More convincing signs of tardive dyskinesia have been shown in NHPs. These studies were recently reviewed by Blanchet et al. (2012). An early publication by Gunne and Bárány (1976) reported the occurrence of dyskinetic movements persisting for up to 6 years in two of three cebus monkeys after cessation of 3 or 12 months of once-daily oral treatment with haloperidol (doses escalating from 0.5 to 8 mg/kg per day). All three cebus monkeys showed signs of acute dystonia after each haloperidol administration as did two cynomolgus monkeys, also included in the study, which did not develop tardive dyskinesia. The anticholinergic biperiden reduced the dystonia but reinstated the signs of tardive dyskinesia. In a later study with the same two cebus monkeys, the same authors reported that chlorpromazine, thioridazine, clozapine, melperone, and fluphenazine attenuated the signs of tardive dyskinesia (Gunne and Bárány, 1979). In subsequent studies, the same group of authors showed that acute treatment with two putative antipsychotics, the DA autoreceptor receptor agonist 3-(3-hydroxyphenyl)-N-(1-propyl) piperidine (3-PPP) (Häggström et al., 1983) and the benzamide sulpiride (Häggström, 1984), suppressed these signs. Other findings by these authors suggested the effectiveness of the GABA agonist 4,5,6,7-tetrahydroisoxazolo[5,4-c]epyridine-3-ol (THIP) (Andersson and Häggström, 1988), Similar findings were reported for 3-PPP in cebus monkeys in which tardive dyskinesia was induced by long-term treatment with fluphenazine enanthate (Kovacic et al., 1988). Another study included a total of 24 cebus monkeys that had been previously primed with antipsychotics for periods of up to 2 years (Casey, 1996). Among these animals, there were seven that could be considered very aged (23–29 years), four of which showed signs of spontaneous tongue protrusions in the absence of antipsychotic treatment. These phenomena seemed assimilable to tardive dyskinesia, which is clearly more prevalent in older human populations (Jeste et al., 1995). The spontaneous tongue protrusions were attenuated by acute administration of sertindole, risperidone, and haloperidol.
The above-reviewed findings suggest that catalepsy in rodents may represent a good predictor for the propensity of novel substances to induce Parkinsonism in patients. On the other hand, antipsychotic-induced Parkinsonism in NHPs is not a clear occurrence.
There are no convincing models of akathisia in rodents or in NHPs.
There are no convincing models of acute dystonia or tardive dyskinesia in rodents.
With regard to tardive dyskinesia in NHPs, the available data suggest their translational validity. Such models, however, do not lend themselves readily for drug development purposes because they are extremely time-consuming and the numbers of animals eventually manifesting signs of tardive dyskinesia appear limited in relation to the numbers of animals initially included in the programs.
The situation is different for NHP models of dystonia. Although chronic antipsychotic priming appears necessary to induce reliable and clearly identifiable dystonic signs, once established in rhesus or cebus monkeys, the phenomena appear stable and can be reinvoked on demand even in animals that have not received antipsychotics for longer periods.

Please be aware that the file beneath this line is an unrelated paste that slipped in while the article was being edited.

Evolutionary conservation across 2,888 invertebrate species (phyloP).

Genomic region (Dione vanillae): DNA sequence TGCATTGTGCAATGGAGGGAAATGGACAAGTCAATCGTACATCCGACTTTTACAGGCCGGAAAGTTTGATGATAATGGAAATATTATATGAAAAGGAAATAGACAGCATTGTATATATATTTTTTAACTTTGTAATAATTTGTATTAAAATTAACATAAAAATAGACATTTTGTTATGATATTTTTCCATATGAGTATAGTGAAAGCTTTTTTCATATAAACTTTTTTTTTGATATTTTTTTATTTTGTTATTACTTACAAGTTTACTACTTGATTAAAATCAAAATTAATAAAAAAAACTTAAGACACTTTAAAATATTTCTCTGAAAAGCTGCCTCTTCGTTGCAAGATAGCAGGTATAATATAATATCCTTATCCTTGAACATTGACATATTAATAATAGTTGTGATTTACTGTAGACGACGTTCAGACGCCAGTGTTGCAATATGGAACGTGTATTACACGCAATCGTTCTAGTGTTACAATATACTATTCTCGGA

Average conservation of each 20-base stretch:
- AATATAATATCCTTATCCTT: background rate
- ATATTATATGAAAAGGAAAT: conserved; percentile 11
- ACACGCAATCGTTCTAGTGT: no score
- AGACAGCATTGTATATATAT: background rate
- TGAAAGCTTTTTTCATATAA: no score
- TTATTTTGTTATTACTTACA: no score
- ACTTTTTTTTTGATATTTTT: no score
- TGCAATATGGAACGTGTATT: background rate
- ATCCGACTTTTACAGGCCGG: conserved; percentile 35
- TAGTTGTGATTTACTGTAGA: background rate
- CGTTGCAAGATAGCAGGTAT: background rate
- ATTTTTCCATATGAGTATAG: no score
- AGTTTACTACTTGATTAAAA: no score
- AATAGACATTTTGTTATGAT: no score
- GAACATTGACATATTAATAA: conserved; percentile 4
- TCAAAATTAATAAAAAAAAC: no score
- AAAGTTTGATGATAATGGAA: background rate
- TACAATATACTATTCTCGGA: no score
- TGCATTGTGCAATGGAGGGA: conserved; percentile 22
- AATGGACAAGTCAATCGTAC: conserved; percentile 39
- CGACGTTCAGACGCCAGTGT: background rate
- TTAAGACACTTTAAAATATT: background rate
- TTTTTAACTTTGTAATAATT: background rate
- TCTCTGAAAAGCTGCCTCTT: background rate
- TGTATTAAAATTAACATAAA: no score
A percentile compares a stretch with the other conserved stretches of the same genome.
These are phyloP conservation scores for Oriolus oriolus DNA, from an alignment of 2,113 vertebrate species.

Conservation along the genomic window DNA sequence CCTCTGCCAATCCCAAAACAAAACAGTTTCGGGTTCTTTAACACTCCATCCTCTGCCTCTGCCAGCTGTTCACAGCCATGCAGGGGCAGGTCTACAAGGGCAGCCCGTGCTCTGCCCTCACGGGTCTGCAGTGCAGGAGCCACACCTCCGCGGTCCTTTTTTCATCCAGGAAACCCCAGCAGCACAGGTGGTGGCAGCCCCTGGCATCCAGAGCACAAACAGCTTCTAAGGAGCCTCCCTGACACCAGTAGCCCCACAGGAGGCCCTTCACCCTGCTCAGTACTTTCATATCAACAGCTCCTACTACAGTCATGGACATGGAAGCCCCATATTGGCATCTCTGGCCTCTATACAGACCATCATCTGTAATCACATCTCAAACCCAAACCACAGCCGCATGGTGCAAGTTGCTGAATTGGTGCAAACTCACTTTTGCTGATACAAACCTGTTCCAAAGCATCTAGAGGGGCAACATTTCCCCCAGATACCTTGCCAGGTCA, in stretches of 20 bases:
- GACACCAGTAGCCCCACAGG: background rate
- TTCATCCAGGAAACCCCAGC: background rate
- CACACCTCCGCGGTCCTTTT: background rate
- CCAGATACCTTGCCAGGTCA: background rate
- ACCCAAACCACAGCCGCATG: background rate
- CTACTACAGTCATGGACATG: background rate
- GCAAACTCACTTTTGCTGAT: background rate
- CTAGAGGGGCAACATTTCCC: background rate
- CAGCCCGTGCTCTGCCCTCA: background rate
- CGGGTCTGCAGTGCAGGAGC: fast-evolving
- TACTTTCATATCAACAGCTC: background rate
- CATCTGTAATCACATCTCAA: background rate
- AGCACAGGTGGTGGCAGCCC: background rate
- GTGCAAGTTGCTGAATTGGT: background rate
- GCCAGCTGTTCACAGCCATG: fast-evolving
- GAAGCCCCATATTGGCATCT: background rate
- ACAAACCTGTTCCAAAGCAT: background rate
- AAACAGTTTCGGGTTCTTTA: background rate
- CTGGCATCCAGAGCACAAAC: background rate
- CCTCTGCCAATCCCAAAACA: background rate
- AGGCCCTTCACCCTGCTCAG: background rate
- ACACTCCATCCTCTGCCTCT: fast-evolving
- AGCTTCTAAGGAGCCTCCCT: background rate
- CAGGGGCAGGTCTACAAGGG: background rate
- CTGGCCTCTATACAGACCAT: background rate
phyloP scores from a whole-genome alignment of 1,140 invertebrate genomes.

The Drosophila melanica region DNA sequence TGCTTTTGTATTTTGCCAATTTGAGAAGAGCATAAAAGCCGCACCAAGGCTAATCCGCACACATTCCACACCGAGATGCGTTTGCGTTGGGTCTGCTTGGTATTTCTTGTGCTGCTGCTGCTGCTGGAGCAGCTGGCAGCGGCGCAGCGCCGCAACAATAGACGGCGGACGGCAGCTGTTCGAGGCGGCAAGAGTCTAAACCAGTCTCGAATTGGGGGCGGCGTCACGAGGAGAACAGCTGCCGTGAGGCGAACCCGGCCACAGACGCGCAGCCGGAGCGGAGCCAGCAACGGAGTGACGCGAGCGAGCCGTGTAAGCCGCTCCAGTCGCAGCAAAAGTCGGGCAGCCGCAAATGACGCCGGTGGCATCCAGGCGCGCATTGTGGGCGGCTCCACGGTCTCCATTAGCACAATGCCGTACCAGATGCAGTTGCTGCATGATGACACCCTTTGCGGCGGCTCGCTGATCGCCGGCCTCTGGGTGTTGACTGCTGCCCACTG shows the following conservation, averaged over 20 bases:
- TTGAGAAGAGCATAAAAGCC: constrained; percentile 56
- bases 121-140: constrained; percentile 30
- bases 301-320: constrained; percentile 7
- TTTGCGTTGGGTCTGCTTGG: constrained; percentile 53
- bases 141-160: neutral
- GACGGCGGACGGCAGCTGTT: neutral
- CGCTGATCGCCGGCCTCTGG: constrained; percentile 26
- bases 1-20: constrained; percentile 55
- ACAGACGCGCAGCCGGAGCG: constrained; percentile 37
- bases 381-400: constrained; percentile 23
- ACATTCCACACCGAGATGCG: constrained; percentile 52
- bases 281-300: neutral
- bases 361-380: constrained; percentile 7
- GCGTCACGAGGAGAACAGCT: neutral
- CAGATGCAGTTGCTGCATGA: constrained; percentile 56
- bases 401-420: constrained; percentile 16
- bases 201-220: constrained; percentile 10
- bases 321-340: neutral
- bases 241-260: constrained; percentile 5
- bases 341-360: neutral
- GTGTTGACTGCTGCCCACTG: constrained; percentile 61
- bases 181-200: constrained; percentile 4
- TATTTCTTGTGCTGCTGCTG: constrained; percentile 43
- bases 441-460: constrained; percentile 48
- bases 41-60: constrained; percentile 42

Available findings suggest that antipsychotic-induced dystonia in NHPs represents a direct homology of the acute dystonias observed with the same drugs in patients. Moreover, although antipsychotic-induced dystonia is distinct from tardive dyskinesia, it seems plausible that the capacity to induce dystonia in NHPs could possibly serve as a biomarker for substances that will eventually cause tardive dyskinesia in patients after long-term treatment.
Despite the number of years since most of the work on antipsychotic-induced dystonias in NHPs was performed, recent clinical and preclinical publications suggest that such disorders remain high on the antipsychotic research agenda. It is suggested that the NHP dystonia model would be of interest to any pharmaceutical company, research foundation, or public agency wishing to develop new treatments for schizophrenia or other psychotic disorders, whether for positive symptoms, negative symptoms, or both. The techniques do not depend on any assumptions concerning the neuroanatomical substrates of acute or tardive EPS (nigrostriatal, limbic, or cortical pathways) or on any notions concerning the neurochemical mechanisms whereby antipsychotic agents exert their therapeutic effects (antagonism of DA D1 or D2 receptors, modulation of noradrenergic and/or serotonergic 5-HT2 transmission). On the contrary, they concern evaluation of behavioral phenomena in NHPs that are clearly homologous to symptoms observed in human patients and thereby possess a high degree of translational validity.
The authors thank Nathalie de Cerchio-Dorczynski for secretarial assistance.
Wrote or contributed to the writing of the manuscript: Porsolt, Castagné, Hayes, Virley.
- Received June 14, 2013.
- Accepted September 12, 2013.
- 3-(3-hydroxyphenyl)-N-(1-propyl) piperidine
- 5-hydroxytryptamine (serotonin)
- extrapyramidal symptoms
- MD 790501
- (exo)-2,3 dimethoxy-N-[8-(phenylmethyl)-8-azabiocyclo [3.2.1]oct-3-yl
- nonhuman primate
- Copyright © 2013 by The American Society for Pharmacology and Experimental Therapeutics